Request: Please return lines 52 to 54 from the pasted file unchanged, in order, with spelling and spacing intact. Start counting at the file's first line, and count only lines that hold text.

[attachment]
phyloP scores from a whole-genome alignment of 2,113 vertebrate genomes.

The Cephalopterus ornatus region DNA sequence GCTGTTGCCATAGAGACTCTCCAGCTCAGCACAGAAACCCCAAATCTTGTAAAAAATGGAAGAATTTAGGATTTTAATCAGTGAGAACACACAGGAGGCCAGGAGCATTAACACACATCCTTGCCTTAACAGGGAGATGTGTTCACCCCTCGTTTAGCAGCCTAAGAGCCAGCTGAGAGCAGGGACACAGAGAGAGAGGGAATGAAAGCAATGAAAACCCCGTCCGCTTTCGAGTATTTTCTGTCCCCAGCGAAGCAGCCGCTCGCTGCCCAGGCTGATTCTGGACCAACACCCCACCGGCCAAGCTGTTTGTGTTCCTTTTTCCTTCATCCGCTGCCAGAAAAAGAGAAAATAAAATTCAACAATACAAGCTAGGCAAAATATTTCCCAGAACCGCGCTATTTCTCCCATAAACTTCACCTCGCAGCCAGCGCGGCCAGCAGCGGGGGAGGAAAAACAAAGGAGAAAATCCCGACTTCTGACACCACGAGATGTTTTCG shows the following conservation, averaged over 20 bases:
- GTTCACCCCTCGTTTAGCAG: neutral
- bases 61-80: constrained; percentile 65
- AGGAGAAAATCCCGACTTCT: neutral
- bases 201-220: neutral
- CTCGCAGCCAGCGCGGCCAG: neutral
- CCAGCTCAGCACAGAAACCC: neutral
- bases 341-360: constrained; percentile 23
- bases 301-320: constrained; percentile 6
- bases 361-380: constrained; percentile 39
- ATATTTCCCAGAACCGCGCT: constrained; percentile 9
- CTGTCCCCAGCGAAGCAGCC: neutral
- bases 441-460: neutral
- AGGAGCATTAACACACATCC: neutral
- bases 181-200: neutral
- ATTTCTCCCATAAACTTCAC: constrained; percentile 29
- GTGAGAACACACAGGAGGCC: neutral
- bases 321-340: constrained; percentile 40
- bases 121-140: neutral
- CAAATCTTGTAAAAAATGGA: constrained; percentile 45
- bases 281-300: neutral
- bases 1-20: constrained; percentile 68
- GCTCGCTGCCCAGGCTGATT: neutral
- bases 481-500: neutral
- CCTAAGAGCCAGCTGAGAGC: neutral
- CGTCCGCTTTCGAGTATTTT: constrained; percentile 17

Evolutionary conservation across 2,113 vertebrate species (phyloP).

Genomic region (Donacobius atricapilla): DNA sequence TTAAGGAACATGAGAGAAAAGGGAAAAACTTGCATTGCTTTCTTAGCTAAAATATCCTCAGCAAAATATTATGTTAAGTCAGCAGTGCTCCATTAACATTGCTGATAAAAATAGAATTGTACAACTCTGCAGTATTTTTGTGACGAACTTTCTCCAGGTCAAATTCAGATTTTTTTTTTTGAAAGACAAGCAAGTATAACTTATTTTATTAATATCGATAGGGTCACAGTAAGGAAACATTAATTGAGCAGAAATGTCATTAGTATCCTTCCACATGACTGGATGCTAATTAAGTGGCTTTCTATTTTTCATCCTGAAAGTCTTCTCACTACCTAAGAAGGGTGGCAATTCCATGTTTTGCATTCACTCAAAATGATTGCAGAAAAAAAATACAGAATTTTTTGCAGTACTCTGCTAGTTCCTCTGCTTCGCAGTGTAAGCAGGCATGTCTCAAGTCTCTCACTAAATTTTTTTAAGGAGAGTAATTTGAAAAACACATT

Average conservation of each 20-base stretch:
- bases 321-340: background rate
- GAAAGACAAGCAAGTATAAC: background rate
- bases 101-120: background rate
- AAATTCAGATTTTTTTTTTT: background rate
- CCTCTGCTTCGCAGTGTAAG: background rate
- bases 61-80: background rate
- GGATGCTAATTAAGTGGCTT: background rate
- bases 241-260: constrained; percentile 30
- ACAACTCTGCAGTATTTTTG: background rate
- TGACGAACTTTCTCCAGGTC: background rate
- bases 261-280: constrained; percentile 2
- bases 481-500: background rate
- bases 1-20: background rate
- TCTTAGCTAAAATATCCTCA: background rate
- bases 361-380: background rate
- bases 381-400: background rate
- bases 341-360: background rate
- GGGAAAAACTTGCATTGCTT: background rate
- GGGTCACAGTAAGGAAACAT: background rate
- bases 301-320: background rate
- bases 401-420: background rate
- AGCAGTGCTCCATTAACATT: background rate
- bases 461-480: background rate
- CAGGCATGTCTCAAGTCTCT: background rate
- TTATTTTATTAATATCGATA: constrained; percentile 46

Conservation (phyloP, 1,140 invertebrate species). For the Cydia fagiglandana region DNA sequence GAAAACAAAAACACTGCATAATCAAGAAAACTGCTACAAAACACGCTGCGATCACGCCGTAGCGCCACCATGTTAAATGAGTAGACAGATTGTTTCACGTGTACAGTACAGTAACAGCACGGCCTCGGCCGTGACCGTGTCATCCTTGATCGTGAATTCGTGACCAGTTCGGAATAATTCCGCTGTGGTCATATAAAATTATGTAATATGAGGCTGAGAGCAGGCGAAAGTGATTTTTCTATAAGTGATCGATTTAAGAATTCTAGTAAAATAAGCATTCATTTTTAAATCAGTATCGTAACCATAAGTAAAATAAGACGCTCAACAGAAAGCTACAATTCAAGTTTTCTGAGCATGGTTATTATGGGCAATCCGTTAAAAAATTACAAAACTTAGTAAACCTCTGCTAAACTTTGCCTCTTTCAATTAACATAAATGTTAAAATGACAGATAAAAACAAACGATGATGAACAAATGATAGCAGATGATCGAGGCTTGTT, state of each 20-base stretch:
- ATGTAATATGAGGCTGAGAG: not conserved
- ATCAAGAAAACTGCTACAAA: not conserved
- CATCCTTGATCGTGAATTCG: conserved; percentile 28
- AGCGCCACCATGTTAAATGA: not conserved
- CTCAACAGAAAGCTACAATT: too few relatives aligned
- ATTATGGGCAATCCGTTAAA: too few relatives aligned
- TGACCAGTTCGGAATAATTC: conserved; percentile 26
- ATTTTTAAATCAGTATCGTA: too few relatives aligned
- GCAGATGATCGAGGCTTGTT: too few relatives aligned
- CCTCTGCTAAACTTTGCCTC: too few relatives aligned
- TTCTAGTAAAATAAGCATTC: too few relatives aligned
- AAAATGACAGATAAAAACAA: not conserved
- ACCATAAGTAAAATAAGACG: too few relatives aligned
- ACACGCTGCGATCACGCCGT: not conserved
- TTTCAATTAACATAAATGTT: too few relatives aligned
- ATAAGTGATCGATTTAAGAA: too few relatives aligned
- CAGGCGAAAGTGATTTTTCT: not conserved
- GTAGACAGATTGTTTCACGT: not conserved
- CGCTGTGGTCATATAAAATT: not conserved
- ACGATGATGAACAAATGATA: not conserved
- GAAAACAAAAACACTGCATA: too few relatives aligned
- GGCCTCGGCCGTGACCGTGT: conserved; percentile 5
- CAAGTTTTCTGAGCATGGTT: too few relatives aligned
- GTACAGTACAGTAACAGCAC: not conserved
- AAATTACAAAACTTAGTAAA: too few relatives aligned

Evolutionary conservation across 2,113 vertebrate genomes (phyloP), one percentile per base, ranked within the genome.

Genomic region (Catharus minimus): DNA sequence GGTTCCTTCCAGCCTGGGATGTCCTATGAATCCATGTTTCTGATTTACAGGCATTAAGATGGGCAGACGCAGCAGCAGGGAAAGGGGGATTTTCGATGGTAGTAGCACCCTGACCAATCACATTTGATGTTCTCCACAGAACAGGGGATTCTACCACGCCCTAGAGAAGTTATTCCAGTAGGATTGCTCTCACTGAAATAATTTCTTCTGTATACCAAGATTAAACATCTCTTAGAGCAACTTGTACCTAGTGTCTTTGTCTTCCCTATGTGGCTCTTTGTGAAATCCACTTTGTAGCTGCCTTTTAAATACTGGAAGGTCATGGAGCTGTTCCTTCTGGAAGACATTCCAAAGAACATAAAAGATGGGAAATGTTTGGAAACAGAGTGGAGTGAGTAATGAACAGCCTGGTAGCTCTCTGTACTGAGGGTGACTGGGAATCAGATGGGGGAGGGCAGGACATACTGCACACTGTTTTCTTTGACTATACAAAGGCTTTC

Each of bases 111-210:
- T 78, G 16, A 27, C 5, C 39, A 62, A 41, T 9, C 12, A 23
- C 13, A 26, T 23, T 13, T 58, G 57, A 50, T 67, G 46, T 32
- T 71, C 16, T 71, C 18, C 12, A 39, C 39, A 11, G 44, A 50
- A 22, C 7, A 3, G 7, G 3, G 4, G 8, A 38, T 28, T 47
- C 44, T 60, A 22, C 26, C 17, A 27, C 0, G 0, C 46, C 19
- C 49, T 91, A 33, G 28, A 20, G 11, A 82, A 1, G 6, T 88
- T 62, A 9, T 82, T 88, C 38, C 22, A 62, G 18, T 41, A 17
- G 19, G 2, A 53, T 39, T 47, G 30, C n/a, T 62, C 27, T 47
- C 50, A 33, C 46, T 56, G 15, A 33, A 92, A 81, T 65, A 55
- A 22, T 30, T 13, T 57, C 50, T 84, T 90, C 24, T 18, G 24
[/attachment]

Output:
- AGCAGTGCTCCATTAACATT: background rate
- bases 461-480: background rate
- CAGGCATGTCTCAAGTCTCT: background rate